Lynas Rare Earths Ltd. said more developed nations could invest in new capacity for the critical minerals, after the US government agreed $120 million of funding for the company’s planned facility there.
Governments in Western Europe, the US, and Japan are newly focused on creating more resilient supply chains, Chief Executive Officer Amanda Lacaze said at the Diggers & Dealers Mining Forum in Kalgoorlie, Australia on Wednesday. She said she doesn’t expect Australia to provide the sort of financial backing that the US put toward a planned facility in Texas.
“We have engaged certainly with the EU and their objective to increase independence in this area. I think there is potentially a preparedness for direct investment,” Lacaze said in an interview with Bloomberg News. Germany in particular understands that the automotive industry will need to have secure supply chains in future, she said.
Lynas is the only major producer of refined rare earths outside China. The Sydney-listed company signed a contract with the U.S. Department of Defense to establish a heavy rare earths separation facility in the US that it expects to be operational by 2025. That was one of the most direct interventions to date by developed nations increasingly concerned by China’s dominance in rare earths, essential elements in electronics and other sectors.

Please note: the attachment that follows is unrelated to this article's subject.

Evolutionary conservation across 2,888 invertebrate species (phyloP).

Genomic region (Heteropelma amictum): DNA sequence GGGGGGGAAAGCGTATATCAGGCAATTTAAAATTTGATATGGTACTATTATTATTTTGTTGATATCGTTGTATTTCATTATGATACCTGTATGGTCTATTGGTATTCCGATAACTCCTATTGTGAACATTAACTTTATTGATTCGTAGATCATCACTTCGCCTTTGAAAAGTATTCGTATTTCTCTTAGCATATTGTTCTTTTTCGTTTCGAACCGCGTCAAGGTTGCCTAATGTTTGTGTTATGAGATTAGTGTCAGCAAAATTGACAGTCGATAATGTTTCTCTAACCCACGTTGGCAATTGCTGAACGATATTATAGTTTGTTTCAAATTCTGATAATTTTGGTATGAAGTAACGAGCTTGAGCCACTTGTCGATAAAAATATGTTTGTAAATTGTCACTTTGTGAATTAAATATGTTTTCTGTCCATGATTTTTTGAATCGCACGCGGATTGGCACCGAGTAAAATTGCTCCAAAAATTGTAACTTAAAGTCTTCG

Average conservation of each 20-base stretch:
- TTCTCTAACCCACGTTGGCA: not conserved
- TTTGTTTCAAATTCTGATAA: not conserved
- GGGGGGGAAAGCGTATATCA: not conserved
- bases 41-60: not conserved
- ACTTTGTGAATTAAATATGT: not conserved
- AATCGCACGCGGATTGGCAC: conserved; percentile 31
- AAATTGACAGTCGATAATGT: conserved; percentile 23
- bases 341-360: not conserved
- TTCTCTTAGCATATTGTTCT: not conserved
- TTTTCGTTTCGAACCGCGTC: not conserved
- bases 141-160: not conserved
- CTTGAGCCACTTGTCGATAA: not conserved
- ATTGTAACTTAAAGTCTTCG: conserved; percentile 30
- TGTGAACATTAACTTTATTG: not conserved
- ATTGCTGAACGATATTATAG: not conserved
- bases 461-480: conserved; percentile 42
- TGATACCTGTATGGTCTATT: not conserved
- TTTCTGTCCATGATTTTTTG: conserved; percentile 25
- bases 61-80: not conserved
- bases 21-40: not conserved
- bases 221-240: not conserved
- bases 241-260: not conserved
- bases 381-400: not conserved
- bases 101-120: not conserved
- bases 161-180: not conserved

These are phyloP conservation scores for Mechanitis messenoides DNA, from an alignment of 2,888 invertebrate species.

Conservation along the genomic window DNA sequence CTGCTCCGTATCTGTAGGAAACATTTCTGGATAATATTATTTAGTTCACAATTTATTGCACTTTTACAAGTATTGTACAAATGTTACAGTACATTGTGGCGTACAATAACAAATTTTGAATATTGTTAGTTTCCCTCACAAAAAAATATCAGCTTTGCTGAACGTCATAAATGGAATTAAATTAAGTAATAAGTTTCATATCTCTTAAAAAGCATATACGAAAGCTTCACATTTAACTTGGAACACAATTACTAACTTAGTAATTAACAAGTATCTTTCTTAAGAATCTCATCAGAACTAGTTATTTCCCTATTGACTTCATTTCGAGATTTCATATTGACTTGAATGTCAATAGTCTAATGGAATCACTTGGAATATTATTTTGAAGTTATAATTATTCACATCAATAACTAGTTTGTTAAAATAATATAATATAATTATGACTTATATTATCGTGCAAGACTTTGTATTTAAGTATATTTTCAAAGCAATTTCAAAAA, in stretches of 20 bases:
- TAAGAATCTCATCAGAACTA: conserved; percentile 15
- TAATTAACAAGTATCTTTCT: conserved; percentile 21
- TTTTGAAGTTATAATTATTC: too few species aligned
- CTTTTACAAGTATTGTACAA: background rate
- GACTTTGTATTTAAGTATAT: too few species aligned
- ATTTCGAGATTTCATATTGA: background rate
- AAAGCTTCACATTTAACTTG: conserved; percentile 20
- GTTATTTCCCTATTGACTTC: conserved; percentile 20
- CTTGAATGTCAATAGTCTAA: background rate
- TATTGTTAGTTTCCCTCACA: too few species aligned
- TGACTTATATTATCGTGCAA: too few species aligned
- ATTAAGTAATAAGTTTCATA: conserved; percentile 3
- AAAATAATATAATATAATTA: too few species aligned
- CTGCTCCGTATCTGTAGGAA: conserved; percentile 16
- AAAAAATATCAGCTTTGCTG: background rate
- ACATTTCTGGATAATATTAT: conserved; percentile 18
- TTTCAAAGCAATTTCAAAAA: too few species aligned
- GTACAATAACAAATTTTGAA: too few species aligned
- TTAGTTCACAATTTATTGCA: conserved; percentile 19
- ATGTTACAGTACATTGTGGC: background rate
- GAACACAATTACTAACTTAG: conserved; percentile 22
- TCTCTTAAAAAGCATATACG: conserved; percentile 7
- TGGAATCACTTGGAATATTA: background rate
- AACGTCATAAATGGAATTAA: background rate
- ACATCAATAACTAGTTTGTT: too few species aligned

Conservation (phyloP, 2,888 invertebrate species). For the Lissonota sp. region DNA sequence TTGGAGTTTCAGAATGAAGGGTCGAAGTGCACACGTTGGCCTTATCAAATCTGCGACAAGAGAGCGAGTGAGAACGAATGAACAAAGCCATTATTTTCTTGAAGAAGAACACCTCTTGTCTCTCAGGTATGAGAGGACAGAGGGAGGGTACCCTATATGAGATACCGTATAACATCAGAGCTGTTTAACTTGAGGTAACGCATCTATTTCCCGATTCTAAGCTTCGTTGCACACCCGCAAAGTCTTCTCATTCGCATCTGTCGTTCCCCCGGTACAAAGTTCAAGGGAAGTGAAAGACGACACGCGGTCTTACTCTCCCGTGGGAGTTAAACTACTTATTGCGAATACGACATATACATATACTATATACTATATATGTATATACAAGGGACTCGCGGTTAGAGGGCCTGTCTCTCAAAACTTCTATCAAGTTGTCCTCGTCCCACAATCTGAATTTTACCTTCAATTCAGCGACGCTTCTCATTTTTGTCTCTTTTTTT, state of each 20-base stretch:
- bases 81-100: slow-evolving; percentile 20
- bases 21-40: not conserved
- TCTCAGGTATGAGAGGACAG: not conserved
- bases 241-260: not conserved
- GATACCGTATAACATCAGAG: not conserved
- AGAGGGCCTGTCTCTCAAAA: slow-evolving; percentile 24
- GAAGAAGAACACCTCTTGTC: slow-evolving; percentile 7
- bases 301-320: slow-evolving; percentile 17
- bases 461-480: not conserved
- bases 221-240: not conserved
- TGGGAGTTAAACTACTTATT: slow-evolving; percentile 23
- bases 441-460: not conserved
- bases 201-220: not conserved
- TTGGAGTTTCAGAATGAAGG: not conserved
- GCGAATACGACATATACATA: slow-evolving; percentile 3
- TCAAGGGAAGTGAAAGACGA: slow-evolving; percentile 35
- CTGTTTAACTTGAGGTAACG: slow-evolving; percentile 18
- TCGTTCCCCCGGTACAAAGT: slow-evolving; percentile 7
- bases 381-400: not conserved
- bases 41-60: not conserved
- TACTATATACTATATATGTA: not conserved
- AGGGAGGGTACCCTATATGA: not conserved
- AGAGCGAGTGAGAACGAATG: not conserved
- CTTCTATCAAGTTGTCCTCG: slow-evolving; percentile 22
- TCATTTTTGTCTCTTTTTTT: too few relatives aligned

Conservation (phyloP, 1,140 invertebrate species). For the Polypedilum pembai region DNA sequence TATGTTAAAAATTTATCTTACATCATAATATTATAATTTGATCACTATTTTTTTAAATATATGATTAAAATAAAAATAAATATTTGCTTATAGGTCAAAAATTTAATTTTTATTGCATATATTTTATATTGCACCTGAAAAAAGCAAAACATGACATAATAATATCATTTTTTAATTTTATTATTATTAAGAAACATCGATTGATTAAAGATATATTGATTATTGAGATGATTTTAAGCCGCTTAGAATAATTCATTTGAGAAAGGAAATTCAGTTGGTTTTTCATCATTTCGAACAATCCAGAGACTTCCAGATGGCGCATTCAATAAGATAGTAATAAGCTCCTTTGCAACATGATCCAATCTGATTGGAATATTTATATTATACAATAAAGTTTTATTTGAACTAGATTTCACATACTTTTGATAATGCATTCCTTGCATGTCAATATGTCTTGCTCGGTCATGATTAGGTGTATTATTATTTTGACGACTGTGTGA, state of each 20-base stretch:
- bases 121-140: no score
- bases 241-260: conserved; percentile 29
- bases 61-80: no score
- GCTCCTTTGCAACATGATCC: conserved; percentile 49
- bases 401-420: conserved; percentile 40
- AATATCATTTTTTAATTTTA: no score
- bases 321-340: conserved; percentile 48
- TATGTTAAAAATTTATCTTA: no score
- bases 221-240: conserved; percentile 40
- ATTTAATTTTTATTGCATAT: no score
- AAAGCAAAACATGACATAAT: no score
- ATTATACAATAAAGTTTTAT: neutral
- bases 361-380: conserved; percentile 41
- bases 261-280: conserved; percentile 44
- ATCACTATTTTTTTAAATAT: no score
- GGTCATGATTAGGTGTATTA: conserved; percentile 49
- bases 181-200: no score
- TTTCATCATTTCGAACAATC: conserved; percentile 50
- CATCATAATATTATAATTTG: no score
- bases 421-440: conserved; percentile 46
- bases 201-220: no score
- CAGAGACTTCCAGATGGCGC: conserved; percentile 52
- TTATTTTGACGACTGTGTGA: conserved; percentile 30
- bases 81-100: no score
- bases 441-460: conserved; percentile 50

“Building a new facility in the US would not have been number one on our priority list if it was coming off our own balance sheet but given it was coming off the US government’s balance sheet, it moved up,” Lacaze said. “The Australian government is not comfortable with large grants so the Australian government provides loans, and I’m not comfortable with putting a lot of debt into our business.”
(By Harry Brumpton, with assistance from Annie Lee, David Stringer and Andrew Janes)